‘Legalized’ G20 Bank Bail-In Laws

From 2012

G20 – the world’s largest 19 national economies, including the USA, and the European Union together, a group of 20. Additionally, there are representatives of the International Monetary Fund (IMF) and the World Bank. The G20 finance ministers and central bank governors began meeting in 1999, at the suggestion of the G7 finance ministers in response to the financial crisis in the 1990s.

Bailin – restructuring of a financial institution on the brink of failure, by forcing its creditors and unsecured depositors to take losses on their holdings. It often gets regarded as a rescue of last resort to help a troubled financial institution’s ability to attract future business. A bail-in is different from a bail-out, which involves the rescue of a financial institution typically by government credit extensions into the failing private sector.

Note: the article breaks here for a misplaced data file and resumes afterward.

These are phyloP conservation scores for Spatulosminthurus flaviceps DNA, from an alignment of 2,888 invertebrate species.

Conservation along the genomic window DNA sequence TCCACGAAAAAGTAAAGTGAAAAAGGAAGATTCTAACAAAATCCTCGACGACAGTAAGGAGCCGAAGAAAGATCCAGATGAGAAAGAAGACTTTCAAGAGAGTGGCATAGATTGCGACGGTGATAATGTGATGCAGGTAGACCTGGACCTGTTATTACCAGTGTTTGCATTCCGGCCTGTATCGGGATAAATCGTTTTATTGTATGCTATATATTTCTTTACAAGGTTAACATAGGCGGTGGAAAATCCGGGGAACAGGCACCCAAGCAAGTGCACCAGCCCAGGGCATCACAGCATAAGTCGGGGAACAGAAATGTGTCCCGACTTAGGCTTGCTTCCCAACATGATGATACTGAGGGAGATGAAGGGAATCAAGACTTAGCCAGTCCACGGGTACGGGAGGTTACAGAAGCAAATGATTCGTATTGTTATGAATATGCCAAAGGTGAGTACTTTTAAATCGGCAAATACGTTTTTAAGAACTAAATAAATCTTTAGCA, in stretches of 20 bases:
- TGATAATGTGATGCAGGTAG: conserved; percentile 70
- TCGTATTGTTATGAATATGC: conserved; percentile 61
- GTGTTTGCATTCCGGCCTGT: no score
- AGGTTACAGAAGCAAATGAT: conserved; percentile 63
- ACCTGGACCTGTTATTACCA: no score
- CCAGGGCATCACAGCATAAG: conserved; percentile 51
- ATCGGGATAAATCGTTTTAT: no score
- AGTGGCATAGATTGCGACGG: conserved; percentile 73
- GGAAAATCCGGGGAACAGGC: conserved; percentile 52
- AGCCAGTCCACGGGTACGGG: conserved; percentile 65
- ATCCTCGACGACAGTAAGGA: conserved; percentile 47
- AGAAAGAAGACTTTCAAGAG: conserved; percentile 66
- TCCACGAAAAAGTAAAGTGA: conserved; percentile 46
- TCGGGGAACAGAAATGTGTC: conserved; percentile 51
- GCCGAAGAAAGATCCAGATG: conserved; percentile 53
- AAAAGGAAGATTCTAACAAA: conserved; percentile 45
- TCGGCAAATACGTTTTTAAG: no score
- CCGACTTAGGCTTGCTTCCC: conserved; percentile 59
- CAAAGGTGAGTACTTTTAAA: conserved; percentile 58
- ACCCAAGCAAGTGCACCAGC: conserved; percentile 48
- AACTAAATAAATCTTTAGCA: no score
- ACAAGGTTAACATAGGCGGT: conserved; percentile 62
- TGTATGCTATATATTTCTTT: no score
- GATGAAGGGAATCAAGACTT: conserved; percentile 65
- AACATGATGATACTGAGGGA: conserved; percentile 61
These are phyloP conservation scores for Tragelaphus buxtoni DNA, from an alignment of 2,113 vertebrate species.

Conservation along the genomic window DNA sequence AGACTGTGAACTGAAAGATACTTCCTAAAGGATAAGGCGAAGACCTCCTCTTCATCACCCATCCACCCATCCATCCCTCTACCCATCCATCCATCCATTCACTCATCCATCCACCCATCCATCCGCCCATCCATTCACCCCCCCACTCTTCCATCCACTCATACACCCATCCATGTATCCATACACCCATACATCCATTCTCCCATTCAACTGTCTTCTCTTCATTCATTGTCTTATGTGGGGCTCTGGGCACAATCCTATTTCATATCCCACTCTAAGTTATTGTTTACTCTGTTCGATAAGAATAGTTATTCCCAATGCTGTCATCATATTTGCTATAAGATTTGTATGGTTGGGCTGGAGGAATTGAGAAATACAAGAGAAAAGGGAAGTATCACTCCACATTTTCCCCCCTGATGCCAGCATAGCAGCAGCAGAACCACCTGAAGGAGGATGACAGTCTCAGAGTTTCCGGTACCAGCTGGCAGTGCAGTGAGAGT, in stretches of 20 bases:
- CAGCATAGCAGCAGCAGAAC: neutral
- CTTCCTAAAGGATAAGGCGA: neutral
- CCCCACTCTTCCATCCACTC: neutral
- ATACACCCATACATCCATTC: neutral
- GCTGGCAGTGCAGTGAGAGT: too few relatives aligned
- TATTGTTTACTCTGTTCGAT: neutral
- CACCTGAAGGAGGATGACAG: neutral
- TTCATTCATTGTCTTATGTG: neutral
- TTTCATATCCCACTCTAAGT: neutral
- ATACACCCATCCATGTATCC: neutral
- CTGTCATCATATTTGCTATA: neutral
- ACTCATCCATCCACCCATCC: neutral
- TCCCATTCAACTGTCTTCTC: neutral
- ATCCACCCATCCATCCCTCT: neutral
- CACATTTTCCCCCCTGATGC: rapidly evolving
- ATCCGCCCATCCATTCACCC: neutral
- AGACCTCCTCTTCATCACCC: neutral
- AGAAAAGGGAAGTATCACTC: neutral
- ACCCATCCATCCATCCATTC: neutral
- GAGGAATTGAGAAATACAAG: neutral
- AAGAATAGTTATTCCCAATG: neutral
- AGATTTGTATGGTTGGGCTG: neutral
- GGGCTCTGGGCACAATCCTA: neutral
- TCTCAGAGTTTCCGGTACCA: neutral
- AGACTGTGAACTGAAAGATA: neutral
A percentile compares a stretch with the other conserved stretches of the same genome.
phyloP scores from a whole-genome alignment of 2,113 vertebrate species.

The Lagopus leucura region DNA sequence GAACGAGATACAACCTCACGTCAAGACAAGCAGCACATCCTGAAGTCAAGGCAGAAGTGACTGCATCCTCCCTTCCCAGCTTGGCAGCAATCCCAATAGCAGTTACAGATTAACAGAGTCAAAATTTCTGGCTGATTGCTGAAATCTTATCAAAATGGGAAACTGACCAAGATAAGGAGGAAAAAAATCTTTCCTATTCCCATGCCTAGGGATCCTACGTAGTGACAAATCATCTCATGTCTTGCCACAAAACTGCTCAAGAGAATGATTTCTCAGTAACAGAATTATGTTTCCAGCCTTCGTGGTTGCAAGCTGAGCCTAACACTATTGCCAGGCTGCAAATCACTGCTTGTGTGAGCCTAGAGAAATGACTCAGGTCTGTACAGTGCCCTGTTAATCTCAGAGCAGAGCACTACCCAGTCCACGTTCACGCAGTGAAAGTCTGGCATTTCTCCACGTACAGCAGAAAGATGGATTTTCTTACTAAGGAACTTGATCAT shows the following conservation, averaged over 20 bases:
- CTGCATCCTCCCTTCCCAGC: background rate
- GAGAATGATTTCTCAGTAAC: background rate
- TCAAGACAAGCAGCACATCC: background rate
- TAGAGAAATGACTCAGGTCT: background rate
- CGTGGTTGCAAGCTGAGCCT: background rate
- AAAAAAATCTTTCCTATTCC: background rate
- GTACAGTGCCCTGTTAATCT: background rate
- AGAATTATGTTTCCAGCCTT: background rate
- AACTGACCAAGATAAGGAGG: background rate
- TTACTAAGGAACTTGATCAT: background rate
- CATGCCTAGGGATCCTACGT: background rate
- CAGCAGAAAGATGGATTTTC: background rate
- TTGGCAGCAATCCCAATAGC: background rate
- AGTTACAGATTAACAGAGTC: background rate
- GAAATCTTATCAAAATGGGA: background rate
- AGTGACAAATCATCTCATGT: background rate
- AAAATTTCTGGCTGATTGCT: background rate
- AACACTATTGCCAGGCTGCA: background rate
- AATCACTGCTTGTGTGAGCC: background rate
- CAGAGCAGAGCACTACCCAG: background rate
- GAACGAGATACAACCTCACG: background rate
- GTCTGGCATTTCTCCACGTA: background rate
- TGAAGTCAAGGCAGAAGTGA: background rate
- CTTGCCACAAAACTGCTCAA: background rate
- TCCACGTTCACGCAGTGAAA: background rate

To possibly better address future bank failures, this G20 bank bail-in solution is now law.

It is a relatively newly signed supranational law and purportedly the brainchild of the IMF’s former managing director, Christine Lagarde. The same woman who is likely to become the head of the European Central Bank 2020s. Check out some of her staff’s notes when she was in charge of the International Monetary Fund.


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